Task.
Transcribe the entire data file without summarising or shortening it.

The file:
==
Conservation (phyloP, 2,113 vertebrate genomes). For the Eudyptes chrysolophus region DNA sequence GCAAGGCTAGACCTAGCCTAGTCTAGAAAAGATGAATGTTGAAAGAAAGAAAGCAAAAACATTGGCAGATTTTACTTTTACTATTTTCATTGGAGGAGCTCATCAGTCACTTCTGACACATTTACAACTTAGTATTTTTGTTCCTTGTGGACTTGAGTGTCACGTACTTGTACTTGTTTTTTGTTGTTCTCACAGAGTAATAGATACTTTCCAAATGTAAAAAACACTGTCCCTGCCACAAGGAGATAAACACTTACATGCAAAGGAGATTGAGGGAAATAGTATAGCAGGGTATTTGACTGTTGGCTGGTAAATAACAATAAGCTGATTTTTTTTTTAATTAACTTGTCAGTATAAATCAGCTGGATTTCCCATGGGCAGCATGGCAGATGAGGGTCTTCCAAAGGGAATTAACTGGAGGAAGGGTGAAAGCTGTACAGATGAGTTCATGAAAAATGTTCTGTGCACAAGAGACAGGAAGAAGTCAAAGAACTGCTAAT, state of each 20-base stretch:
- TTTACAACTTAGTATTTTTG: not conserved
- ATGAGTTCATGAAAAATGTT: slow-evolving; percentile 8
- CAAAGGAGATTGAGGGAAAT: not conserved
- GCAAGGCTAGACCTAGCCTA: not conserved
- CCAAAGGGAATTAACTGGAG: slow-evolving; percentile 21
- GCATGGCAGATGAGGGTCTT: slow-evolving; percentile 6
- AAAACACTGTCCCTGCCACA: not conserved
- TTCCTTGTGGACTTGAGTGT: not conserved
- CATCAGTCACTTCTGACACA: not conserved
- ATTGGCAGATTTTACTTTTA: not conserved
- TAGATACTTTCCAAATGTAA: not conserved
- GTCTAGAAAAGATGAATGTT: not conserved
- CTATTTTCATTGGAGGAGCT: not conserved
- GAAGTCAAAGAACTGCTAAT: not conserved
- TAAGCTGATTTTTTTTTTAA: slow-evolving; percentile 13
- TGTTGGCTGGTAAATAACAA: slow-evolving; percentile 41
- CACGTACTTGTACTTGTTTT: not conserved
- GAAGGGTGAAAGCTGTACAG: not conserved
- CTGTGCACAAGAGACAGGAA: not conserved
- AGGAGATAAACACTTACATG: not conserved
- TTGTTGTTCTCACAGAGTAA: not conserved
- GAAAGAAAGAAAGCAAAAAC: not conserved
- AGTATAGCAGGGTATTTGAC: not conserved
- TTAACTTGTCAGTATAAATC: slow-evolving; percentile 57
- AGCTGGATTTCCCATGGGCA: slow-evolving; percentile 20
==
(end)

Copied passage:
Conservation (phyloP, 2,113 vertebrate genomes). For the Eudyptes chrysolophus region DNA sequence GCAAGGCTAGACCTAGCCTAGTCTAGAAAAGATGAATGTTGAAAGAAAGAAAGCAAAAACATTGGCAGATTTTACTTTTACTATTTTCATTGGAGGAGCTCATCAGTCACTTCTGACACATTTACAACTTAGTATTTTTGTTCCTTGTGGACTTGAGTGTCACGTACTTGTACTTGTTTTTTGTTGTTCTCACAGAGTAATAGATACTTTCCAAATGTAAAAAACACTGTCCCTGCCACAAGGAGATAAACACTTACATGCAAAGGAGATTGAGGGAAATAGTATAGCAGGGTATTTGACTGTTGGCTGGTAAATAACAATAAGCTGATTTTTTTTTTAATTAACTTGTCAGTATAAATCAGCTGGATTTCCCATGGGCAGCATGGCAGATGAGGGTCTTCCAAAGGGAATTAACTGGAGGAAGGGTGAAAGCTGTACAGATGAGTTCATGAAAAATGTTCTGTGCACAAGAGACAGGAAGAAGTCAAAGAACTGCTAAT, state of each 20-base stretch:
- TTTACAACTTAGTATTTTTG: not conserved
- ATGAGTTCATGAAAAATGTT: slow-evolving; percentile 8
- CAAAGGAGATTGAGGGAAAT: not conserved
- GCAAGGCTAGACCTAGCCTA: not conserved
- CCAAAGGGAATTAACTGGAG: slow-evolving; percentile 21
- GCATGGCAGATGAGGGTCTT: slow-evolving; percentile 6
- AAAACACTGTCCCTGCCACA: not conserved
- TTCCTTGTGGACTTGAGTGT: not conserved
- CATCAGTCACTTCTGACACA: not conserved
- ATTGGCAGATTTTACTTTTA: not conserved
- TAGATACTTTCCAAATGTAA: not conserved
- GTCTAGAAAAGATGAATGTT: not conserved
- CTATTTTCATTGGAGGAGCT: not conserved
- GAAGTCAAAGAACTGCTAAT: not conserved
- TAAGCTGATTTTTTTTTTAA: slow-evolving; percentile 13
- TGTTGGCTGGTAAATAACAA: slow-evolving; percentile 41
- CACGTACTTGTACTTGTTTT: not conserved
- GAAGGGTGAAAGCTGTACAG: not conserved
- CTGTGCACAAGAGACAGGAA: not conserved
- AGGAGATAAACACTTACATG: not conserved
- TTGTTGTTCTCACAGAGTAA: not conserved
- GAAAGAAAGAAAGCAAAAAC: not conserved
- AGTATAGCAGGGTATTTGAC: not conserved
- TTAACTTGTCAGTATAAATC: slow-evolving; percentile 57
- AGCTGGATTTCCCATGGGCA: slow-evolving; percentile 20